Bottling from fermenter

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Joeymacca

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Hi all. I’m considering investing in a stainless steel fermenter. I do BIAB. My current setup is to ferment in a plastic bucket, then transfer to a bottling bucket that is primed with some dextrose, then use a bottling wand to fill my bottles.

Many of the reviews I’ve watched of stainless steel fermenters say that you can bottle straight from the fermenter using some tubing and a bottling wand. This would be ideal as I love brewing NEIPAs and have been having lots of oxidation issues lately, possibly to open air transfer from fermentation bucket to bottling bucket, then bottling bucket to bottles.

So when someone bottles straight from their fermenter, how are they priming the beer? Pour some sugar water in to the fermenter, stir, let the yeast settle back out, then bottle?
 

friarsmith

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You can dose each bottle with dextrose solution from a medicine dropper. About 3/4 to 1 teaspoon for each bottle. Then fill. I do this for hefeweizen sometimes. I use a foot or so of siphon tubing between a barb fitting on the Anvil brew bucket spigot and the springloaded bottle filler
 
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AlexKay

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When I used to bottle I used a wand directly from the fermenter and put a carbonation drop in each bottle. Nowadays. I still occasionally bottle a batch, but I use 1-L bottles, and since I don't need many of those, I just weigh out dextrose and add to each bottle. (BTW, a stainless steel bottling wand -- there are plenty on Amazon -- is totally worth it.)
 

friarsmith

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If you choose the dextrose solution route, Brewers Friend has a bottle conditioning/carbonation calculator which allows you to adjust for beer volume and desired carbonation level. Then just divide the total volume roughly evenly between all your bottles. Off the top of my head, I seem to recall it was about 1tsp per bottle. A children’s medicine dropper works well
 

brewSJ

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Call me old-fashioned, but I still prefer to add the sugar-water solution to the (primary) bucket and stir like Joeymacca suggested. I boil the water before I add the sugar, then cool with an ice-cube bath to keep it sterilized. Works like a charm.

Well, works like a charm except for that first-every batch where I used powdered sugar and forgot to stir...
 
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Joeymacca

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Call me old-fashioned, but I still prefer to add the sugar-water solution to the (primary) bucket and stir like Joeymacca suggested. I boil the water before I add the sugar, then cool with an ice-cube bath to keep it sterilized. Works like a charm.

Well, works like a charm except for that first-every batch where I used powdered sugar and forgot to stir...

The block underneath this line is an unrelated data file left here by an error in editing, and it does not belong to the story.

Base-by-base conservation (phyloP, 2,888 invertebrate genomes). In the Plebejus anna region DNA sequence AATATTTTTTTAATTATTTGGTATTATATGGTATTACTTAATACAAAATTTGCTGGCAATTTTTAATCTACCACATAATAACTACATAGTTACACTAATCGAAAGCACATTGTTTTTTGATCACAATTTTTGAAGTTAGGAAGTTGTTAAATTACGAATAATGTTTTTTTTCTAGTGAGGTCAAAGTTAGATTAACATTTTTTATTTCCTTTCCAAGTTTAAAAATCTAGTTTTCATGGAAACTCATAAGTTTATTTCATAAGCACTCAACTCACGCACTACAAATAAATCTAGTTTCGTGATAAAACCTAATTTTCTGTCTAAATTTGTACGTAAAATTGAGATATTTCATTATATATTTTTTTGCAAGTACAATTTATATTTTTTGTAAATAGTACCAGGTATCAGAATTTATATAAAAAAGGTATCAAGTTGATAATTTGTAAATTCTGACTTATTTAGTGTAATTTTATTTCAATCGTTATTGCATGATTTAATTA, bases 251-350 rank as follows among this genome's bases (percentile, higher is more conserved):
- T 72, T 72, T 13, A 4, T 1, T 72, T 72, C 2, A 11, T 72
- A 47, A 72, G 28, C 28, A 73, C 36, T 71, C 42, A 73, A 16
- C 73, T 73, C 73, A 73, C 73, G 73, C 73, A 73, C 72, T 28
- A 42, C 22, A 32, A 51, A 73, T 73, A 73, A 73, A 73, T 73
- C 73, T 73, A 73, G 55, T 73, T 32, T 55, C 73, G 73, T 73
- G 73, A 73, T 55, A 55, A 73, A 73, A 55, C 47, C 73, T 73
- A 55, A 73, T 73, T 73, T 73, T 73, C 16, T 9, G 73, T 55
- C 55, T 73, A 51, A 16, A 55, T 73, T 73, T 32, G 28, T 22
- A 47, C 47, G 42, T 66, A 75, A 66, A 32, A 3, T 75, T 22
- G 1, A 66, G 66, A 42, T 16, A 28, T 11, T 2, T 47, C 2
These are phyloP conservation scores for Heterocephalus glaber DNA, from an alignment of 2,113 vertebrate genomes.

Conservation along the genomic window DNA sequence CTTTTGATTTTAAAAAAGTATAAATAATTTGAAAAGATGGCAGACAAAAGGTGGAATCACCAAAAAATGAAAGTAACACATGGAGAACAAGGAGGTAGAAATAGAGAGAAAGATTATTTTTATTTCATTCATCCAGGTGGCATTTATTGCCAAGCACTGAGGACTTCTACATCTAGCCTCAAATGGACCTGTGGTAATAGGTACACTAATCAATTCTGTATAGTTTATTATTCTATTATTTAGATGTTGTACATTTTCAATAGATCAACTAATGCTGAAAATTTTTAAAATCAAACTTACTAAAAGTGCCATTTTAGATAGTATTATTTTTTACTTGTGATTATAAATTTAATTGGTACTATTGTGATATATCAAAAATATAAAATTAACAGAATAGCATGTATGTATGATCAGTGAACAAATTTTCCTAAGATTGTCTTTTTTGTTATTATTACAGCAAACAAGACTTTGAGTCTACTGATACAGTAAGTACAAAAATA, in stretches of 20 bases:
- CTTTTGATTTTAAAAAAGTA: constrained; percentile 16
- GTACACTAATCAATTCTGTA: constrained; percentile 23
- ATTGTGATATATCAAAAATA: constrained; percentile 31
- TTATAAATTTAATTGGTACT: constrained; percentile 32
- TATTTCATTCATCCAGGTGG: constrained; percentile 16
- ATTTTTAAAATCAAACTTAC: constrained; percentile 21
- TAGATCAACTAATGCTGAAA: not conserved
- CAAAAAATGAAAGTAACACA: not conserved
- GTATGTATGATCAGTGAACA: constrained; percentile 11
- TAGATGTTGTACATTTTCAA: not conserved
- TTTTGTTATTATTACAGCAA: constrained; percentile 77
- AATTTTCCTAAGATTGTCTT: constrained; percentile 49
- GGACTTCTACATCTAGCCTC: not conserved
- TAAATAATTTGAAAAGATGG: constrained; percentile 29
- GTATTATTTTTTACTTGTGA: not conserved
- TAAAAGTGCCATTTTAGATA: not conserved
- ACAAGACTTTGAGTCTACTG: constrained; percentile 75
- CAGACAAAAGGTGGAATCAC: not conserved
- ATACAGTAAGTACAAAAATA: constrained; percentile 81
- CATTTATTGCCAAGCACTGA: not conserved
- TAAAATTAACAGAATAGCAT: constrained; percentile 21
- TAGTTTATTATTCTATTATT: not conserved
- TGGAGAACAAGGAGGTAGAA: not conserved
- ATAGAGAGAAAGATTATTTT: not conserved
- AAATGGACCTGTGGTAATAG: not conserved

Lol. So are you saying you add the sugar prior to fermentation/prior to cooling the wort/prior to pitching your yeast? I’m just confused about the comment you made about adding sugar and then cooling.
 

DBhomebrew

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There are suggestions above about how much dextrose solution to use per bottle. Concentration of the solution(s)?
 

tripelthelightfantastic

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I add 5g dextrose to each 0.5L bottle individually using a measuring spoon and funnel. It doesn’t add much time overall to the bottling process and bottle direct from fermenter with a wand and 0.5m silicon tubing
 

z-bob

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I use 1/2 tsp of white table sugar per bottle for 330ml or 12 oz bottles, 3/4 tsp for 500ml bottles, 1 tsp for 22 oz bombers, a slightly heaping tsp for 750's, and 1.5 tsp for 1 liter bottles. I use kitchen measuring spoons, and I add the sugar to the empty bottle with a little stainless steel funnel. Then add the beer, and cap it. I prime maybe a dozen or so bottles at once, then fill and cap them, then do another batch of bottles. For the very last bottle, I don't add the sugar until after filling with beer because depending how full that one is I might drink it instead of capping it.
 
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Immocles

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Works like a charm.
 

brewSJ

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Lol. So are you saying you add the sugar prior to fermentation/prior to cooling the wort/prior to pitching your yeast? I’m just confused about the comment you made about adding sugar and then cooling.

No, I added it after it was done fermenting (I knew that much). Because I didn't stir it in, though, the sugar fell to the bottom. Half the bottles were flat, the other half were gushers.

Now that I know better, I just cool the water on bottling day to avoid shocking the yeast.
 

rock_n_herm

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Until recently, I always transferred my finished beer on top of a priming solution in a bottling bucket, then filled each bottle using a bottling wand. Using this method resulted in lots of exposure to air. I still use this method with dry hopped beers, as I find it necessary to filter out the hops during transfer.